It’s a circus even a card-carrying PETA member would approve.
And if “Circus 1903” doesn’t capture all the thrills of those thrilling circus days of yesteryear, at least it tips its top hat to the past as it reflects present-day attitudes.
Subtitled “The Golden Age of Circus,” the show — which just launched an open-ended run at Paris Las Vegas — boasts an impressive array of acrobats, jugglers, wire-walkers (or, as they’re more formally known, funambulists), contortionists, trick bicyclists and more.
What you won’t find, naturally, are elements that used to be star circus attractions but aren’t anymore.
If clowns creep you out, never fear: The show’s lone clown sequence is handled audience-participation style, with volunteers briefly donning pointy hats and choosing foam noses.
As for those precious pachyderms, “Circus 1903” comes up with two captivating substitutes: Queenie and Peanut, a mother-and-child elephant puppet team created by the folks behind Broadway’s “War Horse” and brought to life by multiple puppeteers.
They prance and rear on their hind legs, stand on stools and twirl around. They even squirt water from their trunks.
But make no mistake: It’s the human performers of “Circus 1903” who hog the spotlight for most of the show.
Host and ringmaster William Winterbottom Whipsnade (wry, spry David Williamson) initially welcomes audiences by wandering in, disguised as a popcorn vendor, and tossing kernels at unsuspecting patrons.
“You’re not at the theater!” he reminds us. “You’re at the circus!”
We don’t need a reminder once “Circus 1903’s” lineup of can-you-top-this performers go into their acts.
Whether it’s the Sensational Sozonov, defying gravity while teetering atop a tower of rola-bola cylinders, or Cycling Cyclone Florian Blummel popping wheelies as he treats his bicycle like a unicycle, “Circus 1903” serves up a succession of eye-popping acts.
Among the most astounding: sideshow sequence star the Elastic Dislocationist (alias Senayet Assefa Amara), a human spider so flexible she can bend in half, then walk her legs in a circle around herself.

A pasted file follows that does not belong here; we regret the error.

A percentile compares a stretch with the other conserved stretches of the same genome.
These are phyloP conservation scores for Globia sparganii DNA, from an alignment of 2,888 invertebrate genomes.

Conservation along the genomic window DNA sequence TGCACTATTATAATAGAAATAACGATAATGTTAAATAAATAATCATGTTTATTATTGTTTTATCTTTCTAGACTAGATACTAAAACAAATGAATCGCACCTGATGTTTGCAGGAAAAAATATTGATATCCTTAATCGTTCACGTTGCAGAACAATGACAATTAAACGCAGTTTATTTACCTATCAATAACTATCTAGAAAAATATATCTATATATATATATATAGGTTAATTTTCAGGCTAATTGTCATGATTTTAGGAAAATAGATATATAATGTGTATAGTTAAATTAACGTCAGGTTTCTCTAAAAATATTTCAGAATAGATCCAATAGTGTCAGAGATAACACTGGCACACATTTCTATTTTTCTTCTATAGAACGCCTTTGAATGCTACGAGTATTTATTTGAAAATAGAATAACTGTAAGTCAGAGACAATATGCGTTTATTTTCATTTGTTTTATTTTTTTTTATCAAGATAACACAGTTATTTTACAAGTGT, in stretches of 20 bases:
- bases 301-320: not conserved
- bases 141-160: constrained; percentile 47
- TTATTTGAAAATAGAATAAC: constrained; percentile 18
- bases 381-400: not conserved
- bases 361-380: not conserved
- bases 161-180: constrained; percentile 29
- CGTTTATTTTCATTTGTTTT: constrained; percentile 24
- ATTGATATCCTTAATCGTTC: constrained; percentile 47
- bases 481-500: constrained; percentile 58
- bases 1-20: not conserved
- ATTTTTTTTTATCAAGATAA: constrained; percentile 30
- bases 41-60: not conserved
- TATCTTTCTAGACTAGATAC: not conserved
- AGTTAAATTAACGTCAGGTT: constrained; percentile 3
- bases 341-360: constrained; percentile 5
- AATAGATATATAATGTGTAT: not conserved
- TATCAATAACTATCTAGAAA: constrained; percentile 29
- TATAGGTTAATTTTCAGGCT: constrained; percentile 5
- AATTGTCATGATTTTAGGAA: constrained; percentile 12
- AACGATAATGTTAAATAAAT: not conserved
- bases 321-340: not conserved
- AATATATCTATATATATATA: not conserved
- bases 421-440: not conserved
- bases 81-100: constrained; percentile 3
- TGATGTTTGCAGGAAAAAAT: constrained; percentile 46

The members of the high-wire trio Los Lopez start by walking the tightrope, then progress to riding unicycles and bicycles while the team’s female member does the splits on a bar balanced on the others’ shoulders.
From juggling whiz the Great Gaston to spinning, flipping Fratelli Rossi and teeterboard aces the Flying Finns, director Neil Donward keeps the action going — except when it’s interrupted by performers encouraging audience applause to the point of begging. (Its amazing they can hear it over the show’s thunderous soundtrack.)
The big finale: the Russian cradle acts Les Incredibles, in which Andrei Kalesnikau tosses somersaulting Anny Laplante through the air with the greatest of ease. And without a trapeze.
Yet the show’s high point (at least for me) was much more low-key, as Whipsnade invited a quartet of kids on stage to join him in a charming sequence featuring snappy patter, a funny puppet, simple magic tricks — and the not-so-simple magic of children engaging in make-believe.
And in this day and age, that may be the most stupendous sight of all.
Contact Carol Cling at firstname.lastname@example.org or 702-383-0272. Follow @CarolSCling on Twitter.3655 Las Vegas Blvd. South, Las Vegas, NV